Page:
CARE homes were treated as if they were hospitals and the pandemic heightened prejudice against “poorly paid but knowledgeable” staff who should not be blamed for death rates and system failures, an elderly care expert has said.

Professor June Andrews, who is a Fellow of the Royal College of Nursing, said there should have been greater government consultation with the care sector before key decisions were made such as the UK-wide transfer of elderly patients from hospitals, seen as partly responsible for soaring death rates.

She said much of the guidance for care homes had been issued by people “who have never worked in a care home”, saying a directive to remove possessions, was more akin to “an isolation room in a hospital” and increased the trauma faced by residents separated from relatives.

The First Minister said yesterday that she had “huge sympathy” for relatives unable to see loved ones in care homes as campaigners gathered outside Holyrood, renewing calls for visiting restrictions to be eased.

READ MORE: Charity calls for investigation as dementia and diabetes deaths soar during lockdown 

Relatives are also demanding the same access to testing as key workers to enable increased and safer visits to care homes.

Chief Nursing officer Fiona McQueen said the Government is “actively considering” how to increase access for families.

Ms Andrews, who is also a Professor Emeritus in Dementia Studies, said elderly patients could have been kept in hospital for longer but fears of emergency rooms being deluged by cases were motivated by shocking images of patients on trolleys in hospital corridors in Italy and Spain at the start of the pandemic.


She said the pandemic had also heightened a “pre-conceived prejudice” against care home workers.

“Some of the Government advice that was given, it was almost as if it was being given by someone who doesn’t understand what a care home is for, “ said Ms Andrews.

READ MORE: Simple data sharing scheme aims to prevent dementia deaths after war veteran tragedy 

“It is not a hospital, so some of the advice such as removing unnecessary things... that is what you do for infection control in an isolation room in a hospital.

“You cannot do that in a care home, one because it’s not practical and two, you don’t have anything to replace it and 90 per cent of the people in care homes have dementia and they need their stuff around them otherwise they get confused.

“There was a mistaken view across the UK that very many hospital beds would be urgently needed by acutely ill younger people with Covid. 

“But discharging these older patients without enough time to prepare was a recipe for disaster that could have been predicted by care home operators because they know and understand care homes and how to care for older, frail people.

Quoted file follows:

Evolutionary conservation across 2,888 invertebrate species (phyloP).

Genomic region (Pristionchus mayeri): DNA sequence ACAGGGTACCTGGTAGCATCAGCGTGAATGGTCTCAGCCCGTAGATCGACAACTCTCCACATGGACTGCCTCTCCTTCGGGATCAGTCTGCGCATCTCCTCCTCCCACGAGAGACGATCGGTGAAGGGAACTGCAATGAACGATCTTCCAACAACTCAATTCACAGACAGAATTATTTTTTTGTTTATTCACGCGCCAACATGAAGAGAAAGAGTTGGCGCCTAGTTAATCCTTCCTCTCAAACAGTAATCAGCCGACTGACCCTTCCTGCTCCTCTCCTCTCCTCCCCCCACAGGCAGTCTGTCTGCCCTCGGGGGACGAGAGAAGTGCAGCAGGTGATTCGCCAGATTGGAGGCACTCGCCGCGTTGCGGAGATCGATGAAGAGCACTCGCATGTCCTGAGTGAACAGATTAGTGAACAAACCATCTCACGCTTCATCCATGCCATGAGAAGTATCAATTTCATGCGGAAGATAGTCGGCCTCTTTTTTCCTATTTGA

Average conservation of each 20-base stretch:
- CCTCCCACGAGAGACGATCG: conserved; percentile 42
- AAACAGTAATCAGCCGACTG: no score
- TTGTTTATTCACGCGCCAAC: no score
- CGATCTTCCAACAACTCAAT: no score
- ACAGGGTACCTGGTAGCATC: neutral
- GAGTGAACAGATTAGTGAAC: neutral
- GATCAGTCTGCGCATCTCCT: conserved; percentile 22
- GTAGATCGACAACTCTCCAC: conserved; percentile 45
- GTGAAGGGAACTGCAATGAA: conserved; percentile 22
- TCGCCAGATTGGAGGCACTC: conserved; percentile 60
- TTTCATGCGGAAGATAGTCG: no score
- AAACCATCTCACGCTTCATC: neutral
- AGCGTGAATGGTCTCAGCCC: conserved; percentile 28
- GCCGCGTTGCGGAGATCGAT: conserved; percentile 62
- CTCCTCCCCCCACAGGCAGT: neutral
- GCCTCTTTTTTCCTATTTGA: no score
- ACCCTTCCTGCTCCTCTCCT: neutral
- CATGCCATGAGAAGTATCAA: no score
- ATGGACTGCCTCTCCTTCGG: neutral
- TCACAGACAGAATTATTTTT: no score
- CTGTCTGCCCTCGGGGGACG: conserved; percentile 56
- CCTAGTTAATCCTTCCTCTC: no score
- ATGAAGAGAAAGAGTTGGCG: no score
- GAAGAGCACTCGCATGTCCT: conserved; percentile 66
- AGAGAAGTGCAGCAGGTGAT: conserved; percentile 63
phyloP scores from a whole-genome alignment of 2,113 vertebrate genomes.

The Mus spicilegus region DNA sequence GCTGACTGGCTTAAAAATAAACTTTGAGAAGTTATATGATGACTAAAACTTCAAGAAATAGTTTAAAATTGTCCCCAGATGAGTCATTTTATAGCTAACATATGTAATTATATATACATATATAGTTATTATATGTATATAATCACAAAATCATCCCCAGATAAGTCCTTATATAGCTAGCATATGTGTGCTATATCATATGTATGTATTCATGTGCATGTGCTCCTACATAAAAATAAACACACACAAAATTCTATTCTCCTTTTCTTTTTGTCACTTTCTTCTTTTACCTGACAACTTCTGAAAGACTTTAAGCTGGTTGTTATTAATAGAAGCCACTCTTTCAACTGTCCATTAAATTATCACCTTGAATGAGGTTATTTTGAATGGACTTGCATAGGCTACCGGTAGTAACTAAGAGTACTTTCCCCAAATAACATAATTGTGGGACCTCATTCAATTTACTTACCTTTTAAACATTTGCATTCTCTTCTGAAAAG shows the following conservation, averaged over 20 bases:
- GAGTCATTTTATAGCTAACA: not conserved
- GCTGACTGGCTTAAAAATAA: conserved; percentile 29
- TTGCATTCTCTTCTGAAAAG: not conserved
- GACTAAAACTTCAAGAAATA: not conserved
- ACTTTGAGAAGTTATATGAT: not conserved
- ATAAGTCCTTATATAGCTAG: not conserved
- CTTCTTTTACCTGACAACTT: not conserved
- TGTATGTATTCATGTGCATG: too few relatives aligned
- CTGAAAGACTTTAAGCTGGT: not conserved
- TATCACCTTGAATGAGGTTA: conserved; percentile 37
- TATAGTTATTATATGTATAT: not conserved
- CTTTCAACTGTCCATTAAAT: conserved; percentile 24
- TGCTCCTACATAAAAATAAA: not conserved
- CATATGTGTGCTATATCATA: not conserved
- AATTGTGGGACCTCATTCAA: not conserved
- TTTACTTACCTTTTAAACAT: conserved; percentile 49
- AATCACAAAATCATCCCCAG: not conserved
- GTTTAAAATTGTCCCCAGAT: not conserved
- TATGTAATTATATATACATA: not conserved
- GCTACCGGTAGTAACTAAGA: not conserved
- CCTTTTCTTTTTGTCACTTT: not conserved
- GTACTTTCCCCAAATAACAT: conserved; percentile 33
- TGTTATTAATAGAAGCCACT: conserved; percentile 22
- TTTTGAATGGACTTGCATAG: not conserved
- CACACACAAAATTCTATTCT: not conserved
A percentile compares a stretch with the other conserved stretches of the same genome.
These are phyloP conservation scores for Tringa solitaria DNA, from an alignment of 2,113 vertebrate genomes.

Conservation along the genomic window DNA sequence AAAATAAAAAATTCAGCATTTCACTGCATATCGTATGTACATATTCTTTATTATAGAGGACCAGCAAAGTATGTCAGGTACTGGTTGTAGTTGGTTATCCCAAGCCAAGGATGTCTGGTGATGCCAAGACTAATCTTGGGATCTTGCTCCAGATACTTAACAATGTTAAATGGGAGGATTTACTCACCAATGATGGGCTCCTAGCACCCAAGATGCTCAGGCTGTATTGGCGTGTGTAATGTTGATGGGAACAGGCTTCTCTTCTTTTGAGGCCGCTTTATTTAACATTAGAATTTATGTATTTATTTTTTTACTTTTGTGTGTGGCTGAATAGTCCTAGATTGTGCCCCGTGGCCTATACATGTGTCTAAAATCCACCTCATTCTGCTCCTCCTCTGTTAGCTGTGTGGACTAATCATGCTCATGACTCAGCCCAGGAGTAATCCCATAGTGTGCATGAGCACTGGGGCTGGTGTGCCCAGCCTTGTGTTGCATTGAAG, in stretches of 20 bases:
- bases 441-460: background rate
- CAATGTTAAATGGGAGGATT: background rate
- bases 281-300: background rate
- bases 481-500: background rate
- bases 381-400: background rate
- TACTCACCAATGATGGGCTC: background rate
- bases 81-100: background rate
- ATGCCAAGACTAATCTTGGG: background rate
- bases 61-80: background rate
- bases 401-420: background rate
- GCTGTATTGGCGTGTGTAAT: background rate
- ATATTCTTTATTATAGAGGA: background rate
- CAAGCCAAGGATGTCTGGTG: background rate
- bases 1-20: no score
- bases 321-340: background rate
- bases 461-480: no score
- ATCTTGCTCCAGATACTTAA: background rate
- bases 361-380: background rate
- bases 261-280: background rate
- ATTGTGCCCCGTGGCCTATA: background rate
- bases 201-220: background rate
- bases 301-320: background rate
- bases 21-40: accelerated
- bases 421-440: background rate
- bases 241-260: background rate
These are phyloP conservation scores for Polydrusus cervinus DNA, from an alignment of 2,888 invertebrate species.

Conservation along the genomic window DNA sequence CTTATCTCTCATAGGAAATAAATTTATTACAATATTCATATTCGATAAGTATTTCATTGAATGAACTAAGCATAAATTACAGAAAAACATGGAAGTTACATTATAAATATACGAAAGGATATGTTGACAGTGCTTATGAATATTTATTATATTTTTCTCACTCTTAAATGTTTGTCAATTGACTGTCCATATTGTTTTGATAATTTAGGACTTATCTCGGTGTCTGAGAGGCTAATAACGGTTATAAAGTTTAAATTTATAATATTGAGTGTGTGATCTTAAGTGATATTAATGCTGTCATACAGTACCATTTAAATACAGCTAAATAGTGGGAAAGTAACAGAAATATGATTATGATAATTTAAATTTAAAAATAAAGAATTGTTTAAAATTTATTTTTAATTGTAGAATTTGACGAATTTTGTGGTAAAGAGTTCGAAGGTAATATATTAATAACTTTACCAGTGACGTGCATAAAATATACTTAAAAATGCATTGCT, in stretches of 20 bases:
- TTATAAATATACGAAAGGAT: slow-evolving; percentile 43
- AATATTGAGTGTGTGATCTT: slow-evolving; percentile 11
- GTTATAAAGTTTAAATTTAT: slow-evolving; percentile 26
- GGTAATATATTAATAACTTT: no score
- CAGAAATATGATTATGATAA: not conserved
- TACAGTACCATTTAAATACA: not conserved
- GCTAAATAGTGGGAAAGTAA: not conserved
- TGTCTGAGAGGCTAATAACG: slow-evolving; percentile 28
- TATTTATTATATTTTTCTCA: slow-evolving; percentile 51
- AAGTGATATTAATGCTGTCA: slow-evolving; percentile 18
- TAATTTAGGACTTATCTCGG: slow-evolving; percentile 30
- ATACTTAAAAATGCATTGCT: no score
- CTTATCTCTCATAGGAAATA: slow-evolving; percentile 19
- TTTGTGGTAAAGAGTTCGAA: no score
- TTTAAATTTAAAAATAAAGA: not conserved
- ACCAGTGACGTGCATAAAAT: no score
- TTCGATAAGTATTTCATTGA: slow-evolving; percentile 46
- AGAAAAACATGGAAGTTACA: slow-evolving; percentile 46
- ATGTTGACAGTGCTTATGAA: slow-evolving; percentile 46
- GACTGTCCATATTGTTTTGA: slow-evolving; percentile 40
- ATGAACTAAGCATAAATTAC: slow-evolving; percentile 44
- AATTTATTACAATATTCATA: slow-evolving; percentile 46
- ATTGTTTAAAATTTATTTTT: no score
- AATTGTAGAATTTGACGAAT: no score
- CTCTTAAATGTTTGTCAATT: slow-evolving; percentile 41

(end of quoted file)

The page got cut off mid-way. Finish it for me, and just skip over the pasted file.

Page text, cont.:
A lot of them (residents) could have been kept in hospital a bit longer.”

Figures show there were almost 1,900 deaths in care homes where Covid-19 is on the death certificate and an investigation found at least 37 patients were transferred after testing positive for coronavirus.

Official figures previously revealed 1,431 untested patients were moved between 1 March and 21 April, before pre-discharge testing became mandatory.

The Scottish Government said discharge decisions were taken by clinicians based on people’s needs.

Ms Andrews added: “The people who made those decisions, they did that on the basis of seeing images from Italy and Spain or people lying in hospital corridors.

"I’m not saying it didn’t happen but it was a framing of what was happening. We never got anywhere close to that in this country. 

“The people who were starved of contact with the families, a lot of these people just got sick and died.

“It wasn’t the care homes’ fault but we’ve got this system that doesn’t work very well when you start messing about with the rules.”

READ MORE: Cluster of four Covid cases linked to Highland hotel 

Ms Andrews will be among a panel of international elderly care experts taking part in a online event later this month which aims to highlight lessons learned from the experience of the pandemic, the findings of which they say must be integrated into the response to a possible second wave of the virus.

A Scottish Government spokesman said: “We want care homes to be first and foremost people’s homes and not just to be safe, but enjoyable places to live.

“Since the start of this pandemic our priority has been to save people’s lives, wherever they live and we have taken firm action to protect care home staff and residents as far as is possible.

“The Scottish Government is not involved in taking decisions about individuals’ care or the settings in which care is provided.

"However a framework of legislation protects the rights of individuals receiving care and throughout this pandemic we have worked closely with our colleagues in the NHS, local government and the voluntary and independent sectors to do all we can to ensure the needs and rights of residents in care homes continue to be met.

“We are acutely conscious of the impact restrictions can have on residents and their families and we are actively considering how we can secure a better balance between safety and improved quality of life for everyone living in a care home.”


The Herald's Think Dementia campaign aims to improve care standards for people affected by dementia and their families. Visit our dementia hub at

Care Homes: The One Step Guide by June Andrews is available now.